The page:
Marines in World War II Commemorative Series
Planning for the Philippines
Marine Artillery Arrives
Problems on Leyte
Full-Scale Operations
Phase Two: Luzon Dive Bombers
After Manila
Plans for the Southern Islands
Close Support for Guerillas
Close Air Support for the Army
Corsair Action
Phase Three: Mindanao
Turning Point
Major General Ralph J. Mitchell
Colonel Clayton C. Jerome
Lieutenant Colonel Keith B. McCutcheon
Special Subjects
VMF(N)-541 Commended
MAG-12 Squadrons Commended
Marine Aircraft Group Twelve Commendation
Marine Aircraft Group Twenty-Four Commendation
Marine Aircraft Group Thirty-Two Commendation
Marine Aircraft Groups Zamboanga
Marine Aircraft in the Philippines

. . . AND A FEW MARINES: Marines in the Liberation of the Philippines
by Captain John C. Chapin, USMCR (Ret)

Problems on Leyte

Other events on Leyte after the landing brought an unexpected change in plans for the air war. The foul weather of heavy tropical storms, with 35 inches of rain in 40 days, had badly impeded both the advance of the Army infantry and the construction of adequate air fields for American use.

Japanese bombing continued in spite of preemptive strikes by planes from Halsey's fast carriers. Most serious of all, waves of enemy troop reinforcements were continuously being landed at Ormoc on Leyte's west coast. The numbers were distressingly large; some official estimates were as high as 47,900. In any event, it was clear that enemy strength on Leyte had more than doubled. There was also a special problem in the air war. The Japanese night fighter-bombers, the Nakajima Ki 43 Hayabusa called "Oscars" by the Americans, were too fast for the Army Air Force P-61 Northrop Black Widow night fighters.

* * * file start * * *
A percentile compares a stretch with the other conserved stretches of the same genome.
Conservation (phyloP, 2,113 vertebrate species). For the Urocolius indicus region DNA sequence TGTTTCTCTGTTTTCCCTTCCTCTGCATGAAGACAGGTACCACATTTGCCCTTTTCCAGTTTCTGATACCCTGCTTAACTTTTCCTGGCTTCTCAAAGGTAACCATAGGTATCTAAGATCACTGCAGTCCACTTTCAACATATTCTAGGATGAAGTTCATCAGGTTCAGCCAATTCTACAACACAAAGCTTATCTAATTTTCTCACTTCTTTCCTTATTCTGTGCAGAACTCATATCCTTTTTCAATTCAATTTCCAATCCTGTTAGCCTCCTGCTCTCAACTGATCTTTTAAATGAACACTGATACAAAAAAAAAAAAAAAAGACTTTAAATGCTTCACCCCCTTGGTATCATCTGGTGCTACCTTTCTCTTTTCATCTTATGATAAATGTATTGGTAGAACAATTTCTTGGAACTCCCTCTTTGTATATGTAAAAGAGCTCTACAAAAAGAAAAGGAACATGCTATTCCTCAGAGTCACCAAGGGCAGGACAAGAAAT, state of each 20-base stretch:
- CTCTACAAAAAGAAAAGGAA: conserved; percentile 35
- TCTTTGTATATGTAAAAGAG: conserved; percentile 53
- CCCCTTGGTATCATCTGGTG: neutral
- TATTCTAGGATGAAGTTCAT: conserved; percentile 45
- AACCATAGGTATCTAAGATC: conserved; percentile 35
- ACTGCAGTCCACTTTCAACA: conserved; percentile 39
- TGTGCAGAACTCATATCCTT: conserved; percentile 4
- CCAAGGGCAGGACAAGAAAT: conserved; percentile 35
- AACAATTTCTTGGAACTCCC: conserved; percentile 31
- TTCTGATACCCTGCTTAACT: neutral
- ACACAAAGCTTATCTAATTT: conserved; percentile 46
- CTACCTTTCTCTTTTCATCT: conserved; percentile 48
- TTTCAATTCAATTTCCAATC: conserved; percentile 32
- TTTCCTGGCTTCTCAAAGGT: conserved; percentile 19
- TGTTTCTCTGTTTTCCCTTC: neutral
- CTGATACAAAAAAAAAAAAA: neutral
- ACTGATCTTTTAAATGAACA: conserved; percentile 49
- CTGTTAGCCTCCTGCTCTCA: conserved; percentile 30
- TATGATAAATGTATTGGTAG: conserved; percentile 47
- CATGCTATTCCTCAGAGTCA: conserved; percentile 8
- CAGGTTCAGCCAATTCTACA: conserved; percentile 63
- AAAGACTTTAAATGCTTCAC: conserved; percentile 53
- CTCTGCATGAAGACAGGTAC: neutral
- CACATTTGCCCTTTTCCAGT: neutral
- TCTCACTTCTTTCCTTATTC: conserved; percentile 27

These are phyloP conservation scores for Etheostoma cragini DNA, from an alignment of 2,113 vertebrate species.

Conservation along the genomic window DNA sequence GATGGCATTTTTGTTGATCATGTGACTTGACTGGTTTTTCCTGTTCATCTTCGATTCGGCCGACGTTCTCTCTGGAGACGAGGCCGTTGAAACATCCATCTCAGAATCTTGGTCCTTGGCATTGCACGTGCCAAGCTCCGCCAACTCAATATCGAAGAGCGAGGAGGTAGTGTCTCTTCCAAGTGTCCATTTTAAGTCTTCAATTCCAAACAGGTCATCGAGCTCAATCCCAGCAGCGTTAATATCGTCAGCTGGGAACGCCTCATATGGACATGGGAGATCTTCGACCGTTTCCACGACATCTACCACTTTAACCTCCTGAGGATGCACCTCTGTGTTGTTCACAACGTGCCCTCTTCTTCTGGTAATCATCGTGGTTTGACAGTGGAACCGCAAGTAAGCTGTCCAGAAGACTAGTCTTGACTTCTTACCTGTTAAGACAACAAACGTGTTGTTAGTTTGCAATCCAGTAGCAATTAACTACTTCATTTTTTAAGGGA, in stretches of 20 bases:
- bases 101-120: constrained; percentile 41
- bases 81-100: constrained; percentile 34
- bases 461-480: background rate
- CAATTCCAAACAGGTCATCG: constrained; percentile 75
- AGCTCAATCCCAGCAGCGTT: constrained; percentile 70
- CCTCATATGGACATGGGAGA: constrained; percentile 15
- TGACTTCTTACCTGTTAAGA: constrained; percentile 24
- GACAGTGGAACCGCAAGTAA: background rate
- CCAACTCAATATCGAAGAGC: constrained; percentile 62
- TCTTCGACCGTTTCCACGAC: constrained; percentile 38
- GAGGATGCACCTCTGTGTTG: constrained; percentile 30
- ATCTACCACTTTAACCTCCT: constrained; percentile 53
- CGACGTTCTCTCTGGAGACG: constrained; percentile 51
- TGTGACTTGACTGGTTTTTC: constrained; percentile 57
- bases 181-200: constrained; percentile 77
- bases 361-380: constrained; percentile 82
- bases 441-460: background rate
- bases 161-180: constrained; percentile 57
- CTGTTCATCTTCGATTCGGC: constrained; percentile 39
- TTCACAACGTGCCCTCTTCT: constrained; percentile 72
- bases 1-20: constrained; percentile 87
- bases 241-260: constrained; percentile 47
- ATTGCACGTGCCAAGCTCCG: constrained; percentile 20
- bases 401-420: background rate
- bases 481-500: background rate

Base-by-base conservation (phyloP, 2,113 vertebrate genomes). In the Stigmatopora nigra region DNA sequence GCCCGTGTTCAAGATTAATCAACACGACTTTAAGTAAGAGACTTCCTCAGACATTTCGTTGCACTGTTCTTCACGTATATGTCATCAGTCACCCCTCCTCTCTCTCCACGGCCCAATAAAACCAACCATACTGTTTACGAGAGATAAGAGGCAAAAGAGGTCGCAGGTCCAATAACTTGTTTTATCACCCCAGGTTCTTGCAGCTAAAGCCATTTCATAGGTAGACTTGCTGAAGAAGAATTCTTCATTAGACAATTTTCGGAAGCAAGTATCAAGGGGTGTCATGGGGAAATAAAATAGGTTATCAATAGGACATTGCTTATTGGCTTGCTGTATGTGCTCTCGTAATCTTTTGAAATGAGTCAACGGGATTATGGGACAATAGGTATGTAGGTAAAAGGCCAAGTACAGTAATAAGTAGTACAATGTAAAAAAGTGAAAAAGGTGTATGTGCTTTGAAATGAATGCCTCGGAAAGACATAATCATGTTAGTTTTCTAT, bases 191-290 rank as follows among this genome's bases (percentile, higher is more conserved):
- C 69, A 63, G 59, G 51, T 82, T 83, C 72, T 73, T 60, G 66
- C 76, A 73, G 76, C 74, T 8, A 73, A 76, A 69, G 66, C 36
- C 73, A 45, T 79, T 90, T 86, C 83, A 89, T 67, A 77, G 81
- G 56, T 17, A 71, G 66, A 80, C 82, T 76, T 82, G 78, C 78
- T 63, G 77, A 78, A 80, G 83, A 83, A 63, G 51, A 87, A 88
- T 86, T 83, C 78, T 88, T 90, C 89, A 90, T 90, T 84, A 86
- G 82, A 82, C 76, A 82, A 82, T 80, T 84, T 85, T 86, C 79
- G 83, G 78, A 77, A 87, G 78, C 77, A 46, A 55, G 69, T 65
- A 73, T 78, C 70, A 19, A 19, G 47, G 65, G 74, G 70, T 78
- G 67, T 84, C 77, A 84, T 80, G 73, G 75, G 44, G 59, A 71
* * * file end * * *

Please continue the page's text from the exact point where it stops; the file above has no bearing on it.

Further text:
Late in November, MacArthur acted decisively. He arranged for a switch in which the AAF squadron would go to Peleliu and the Marine night fighter squadron there, VMF(N)-541, with its F6Fs and their 313-knot top speed, would come to muddy Tacloban Field on Leyte

Simultaneously, came one of those flukes that change forever the course of events. Halsey was anxious to leave Philippine waters for a strike at Tokyo, and Vice Admiral Thomas C. Kinkaid, commander of the U.S. Seventh Fleet, was very concerned about Japanese kamikaze attacks on his ships. (Kamikaze was the Japanese term for bomb-laden suicide planes whose pilots would crash on purpose into U.S. ships.) So, Halsey recommended a substantial participation of Marine aviation. He later wrote:

I had under my command in the South Pacific a Marine Air[craft] Group [12] which had proved its versatility in everything from [air combat] to blasting enemy vessels. I knew that this group was now under MacArthur's command, and I knew too, without understanding why, that when Kenney was not keeping it idle, he was assigning it to missions far below its capacity.

Kinkaid's complaint of insufficient air cover prompted me to take a step which was more than a liberty; to a man of meaner spirit than MacArthur's it would have seemed an impertinence. I called these Marines to his attention. He ordered them forward, and within twenty four hours of their arrival, they had justified my recommendation.

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Commemorative Series produced by the Marine Corps History and Museums Division